Not every piece of content ends up ranking well in the search engines. Over 2.5 million blog posts are published every day and I’d imagine that 90% of those get next to no traffic to them at all.
I’ve previously worked on big content campaigns where it just hasn’t gone as planned. The natural reaction of most companies is to tear down what they’ve created and start again. This is just answering the problem with more volume.
I’m here to say to those people who you’re doing it wrong.
The Decision to ‘Reoptimize’
One thing to bear in mind is that it usually takes a while for your content to rank well for a specific keyword you’re targeting in the search engines. This is particularly relevant if you’re going out a highly competitive keyword.
I spent a lot of time analyzing the content on the HubSpot blog to see how long it takes us to start really bringing through organic traffic for a post once it’s published. I found that it’s not until at least 3-4 months (on average) that we really start to see a lot of traffic coming from to our content.
The above chart is from a content study that my colleague, Pam Vaughan, put together across our blog. She found that 76% of the visits to our blog content came from posts that had been published before that month.
Whenever you’re evaluating the ‘success’ of a piece of content, at least from an organic search point of view, bear this in mind. You should set some realistic timescales for measuring success before you decide that something’s failing.
3 Options for Reoptimization
Instead of answering the problem of underperforming content with more content, I always try to see if there’s a way that I can tweak what I already have to improve performance. This approach is both quicker and less resource-heavy so it’s always worth considering before doing anything drastic.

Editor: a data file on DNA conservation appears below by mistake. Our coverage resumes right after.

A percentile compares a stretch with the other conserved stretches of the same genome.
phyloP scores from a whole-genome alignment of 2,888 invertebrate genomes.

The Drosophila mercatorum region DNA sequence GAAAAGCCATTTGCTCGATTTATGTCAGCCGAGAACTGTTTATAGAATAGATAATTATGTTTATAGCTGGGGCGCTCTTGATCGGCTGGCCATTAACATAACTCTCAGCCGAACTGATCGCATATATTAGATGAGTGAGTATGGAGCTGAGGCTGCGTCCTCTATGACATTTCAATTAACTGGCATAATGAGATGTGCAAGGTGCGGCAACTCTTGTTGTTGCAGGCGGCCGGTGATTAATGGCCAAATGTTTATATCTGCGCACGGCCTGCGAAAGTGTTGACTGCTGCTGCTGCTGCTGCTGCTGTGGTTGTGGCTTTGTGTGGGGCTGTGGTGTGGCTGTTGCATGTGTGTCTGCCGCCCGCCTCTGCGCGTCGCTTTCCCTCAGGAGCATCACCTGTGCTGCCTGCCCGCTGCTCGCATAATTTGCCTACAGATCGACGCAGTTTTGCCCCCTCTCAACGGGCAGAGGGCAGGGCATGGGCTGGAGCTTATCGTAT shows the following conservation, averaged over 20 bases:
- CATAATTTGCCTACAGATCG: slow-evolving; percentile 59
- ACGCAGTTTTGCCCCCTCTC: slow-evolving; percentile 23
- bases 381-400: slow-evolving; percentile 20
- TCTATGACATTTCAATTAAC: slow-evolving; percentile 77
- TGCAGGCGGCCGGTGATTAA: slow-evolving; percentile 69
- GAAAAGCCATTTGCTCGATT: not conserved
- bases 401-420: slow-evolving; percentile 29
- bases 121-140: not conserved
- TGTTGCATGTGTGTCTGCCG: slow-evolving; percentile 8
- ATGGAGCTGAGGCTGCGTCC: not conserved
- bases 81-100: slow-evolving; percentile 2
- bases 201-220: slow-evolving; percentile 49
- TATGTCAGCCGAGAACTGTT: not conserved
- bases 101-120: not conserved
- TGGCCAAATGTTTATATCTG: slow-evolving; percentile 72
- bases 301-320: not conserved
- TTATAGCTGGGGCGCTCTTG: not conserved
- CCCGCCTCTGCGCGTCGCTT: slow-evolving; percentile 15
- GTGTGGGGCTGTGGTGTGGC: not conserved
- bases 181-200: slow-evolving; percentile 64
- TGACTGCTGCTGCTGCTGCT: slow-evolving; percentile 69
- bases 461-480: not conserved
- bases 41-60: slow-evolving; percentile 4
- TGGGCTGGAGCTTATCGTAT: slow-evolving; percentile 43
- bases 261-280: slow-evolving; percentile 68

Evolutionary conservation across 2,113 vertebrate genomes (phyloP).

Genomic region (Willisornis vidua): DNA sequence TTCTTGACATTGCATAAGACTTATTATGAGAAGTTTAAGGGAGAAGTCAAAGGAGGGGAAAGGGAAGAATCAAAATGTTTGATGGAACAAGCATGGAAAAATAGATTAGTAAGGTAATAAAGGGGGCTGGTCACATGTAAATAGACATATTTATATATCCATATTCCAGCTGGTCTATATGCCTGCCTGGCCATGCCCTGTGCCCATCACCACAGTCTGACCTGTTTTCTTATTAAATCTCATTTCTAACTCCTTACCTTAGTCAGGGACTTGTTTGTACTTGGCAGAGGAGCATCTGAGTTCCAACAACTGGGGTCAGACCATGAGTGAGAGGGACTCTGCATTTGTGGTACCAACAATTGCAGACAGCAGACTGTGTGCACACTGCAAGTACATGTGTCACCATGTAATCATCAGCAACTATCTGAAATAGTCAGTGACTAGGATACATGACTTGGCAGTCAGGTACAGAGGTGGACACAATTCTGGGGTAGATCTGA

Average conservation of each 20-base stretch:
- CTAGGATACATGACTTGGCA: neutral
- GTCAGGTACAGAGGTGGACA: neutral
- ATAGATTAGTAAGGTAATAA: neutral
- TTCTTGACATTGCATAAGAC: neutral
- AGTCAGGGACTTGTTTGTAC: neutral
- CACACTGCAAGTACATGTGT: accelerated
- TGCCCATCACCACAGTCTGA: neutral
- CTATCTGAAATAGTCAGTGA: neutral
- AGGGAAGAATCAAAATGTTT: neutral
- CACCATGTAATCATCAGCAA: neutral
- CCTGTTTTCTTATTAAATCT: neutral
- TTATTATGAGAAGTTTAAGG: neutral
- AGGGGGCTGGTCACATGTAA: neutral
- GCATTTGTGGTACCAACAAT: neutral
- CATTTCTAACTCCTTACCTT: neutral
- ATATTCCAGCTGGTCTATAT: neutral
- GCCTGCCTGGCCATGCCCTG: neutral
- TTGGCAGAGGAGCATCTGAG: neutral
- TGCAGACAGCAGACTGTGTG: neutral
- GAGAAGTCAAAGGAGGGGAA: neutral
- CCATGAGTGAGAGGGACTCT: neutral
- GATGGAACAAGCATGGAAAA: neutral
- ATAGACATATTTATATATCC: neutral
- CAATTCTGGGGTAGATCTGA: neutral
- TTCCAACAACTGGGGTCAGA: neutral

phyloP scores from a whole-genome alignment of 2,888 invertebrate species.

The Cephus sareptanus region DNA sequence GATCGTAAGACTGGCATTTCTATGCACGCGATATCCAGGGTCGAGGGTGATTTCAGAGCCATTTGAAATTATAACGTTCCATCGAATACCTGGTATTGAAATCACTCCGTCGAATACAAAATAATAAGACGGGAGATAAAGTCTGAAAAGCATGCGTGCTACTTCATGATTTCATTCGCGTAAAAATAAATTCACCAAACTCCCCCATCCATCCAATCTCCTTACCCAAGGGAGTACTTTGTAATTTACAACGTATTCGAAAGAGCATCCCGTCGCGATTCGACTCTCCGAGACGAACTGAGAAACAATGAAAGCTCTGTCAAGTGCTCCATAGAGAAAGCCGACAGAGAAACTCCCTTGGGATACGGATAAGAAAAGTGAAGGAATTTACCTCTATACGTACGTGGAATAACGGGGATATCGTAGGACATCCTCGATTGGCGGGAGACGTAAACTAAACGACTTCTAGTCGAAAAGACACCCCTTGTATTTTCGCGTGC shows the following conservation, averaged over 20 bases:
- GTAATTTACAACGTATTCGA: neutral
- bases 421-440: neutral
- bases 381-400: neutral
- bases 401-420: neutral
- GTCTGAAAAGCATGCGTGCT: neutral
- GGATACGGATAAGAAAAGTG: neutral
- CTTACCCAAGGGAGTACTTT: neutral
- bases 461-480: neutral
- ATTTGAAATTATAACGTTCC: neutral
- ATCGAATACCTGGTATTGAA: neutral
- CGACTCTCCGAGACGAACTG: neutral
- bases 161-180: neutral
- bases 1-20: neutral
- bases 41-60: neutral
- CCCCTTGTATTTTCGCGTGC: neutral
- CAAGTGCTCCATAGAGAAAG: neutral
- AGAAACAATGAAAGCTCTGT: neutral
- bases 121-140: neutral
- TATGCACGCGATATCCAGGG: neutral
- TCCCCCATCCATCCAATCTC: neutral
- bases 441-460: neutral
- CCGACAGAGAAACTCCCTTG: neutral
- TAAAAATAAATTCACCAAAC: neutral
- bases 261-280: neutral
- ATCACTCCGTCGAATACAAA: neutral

If I’ve decided that I need to look into reoptimizing some of my underperforming content so that it ranks better in the search engines, I consider three different routes:
- Internal link boosting
- Content consolidation
- Create of cluster content
I’ll walk you through the details of each approach.
1. Internal Link Boosting
Backlinks are an incredibly important piece of the SEO puzzle. Without a solid volume of backlinks, your content is highly unlikely to rank for any competitive keywords. When most people think about backlinks, they think about ones from external websites, but internal links are just as important.
Pushing an internal link from an authoritative page on your website through to an underperforming page can sometimes have a substantially positive effect. This is particularly effective within websites that generally have high domain authority.
Using a tool like Ahrefs, you can go through and find the most linked-to pages across your website. If it’s viable to place an internal link to your underperforming content from one of these pages then it’s likely to have the most impact.
As well as authority, you want to think about relevance. Are there any pages on your website that are particularly relevant to your underperforming content? If so, these are the perfect pages to place even more internal links – you can often include exact match anchor text from these links too.
The more authoritative and relevant internal links you can point to your underperforming content, the better.
2. Content Consolidation
This route is my favorite and it’s often overlooked. In short, it involves taking two similar underperforming pieces of content and redirecting one into the other to make one higher performing page.
I’ve used this technique on countless occasions to squeeze more traffic out of my existing content.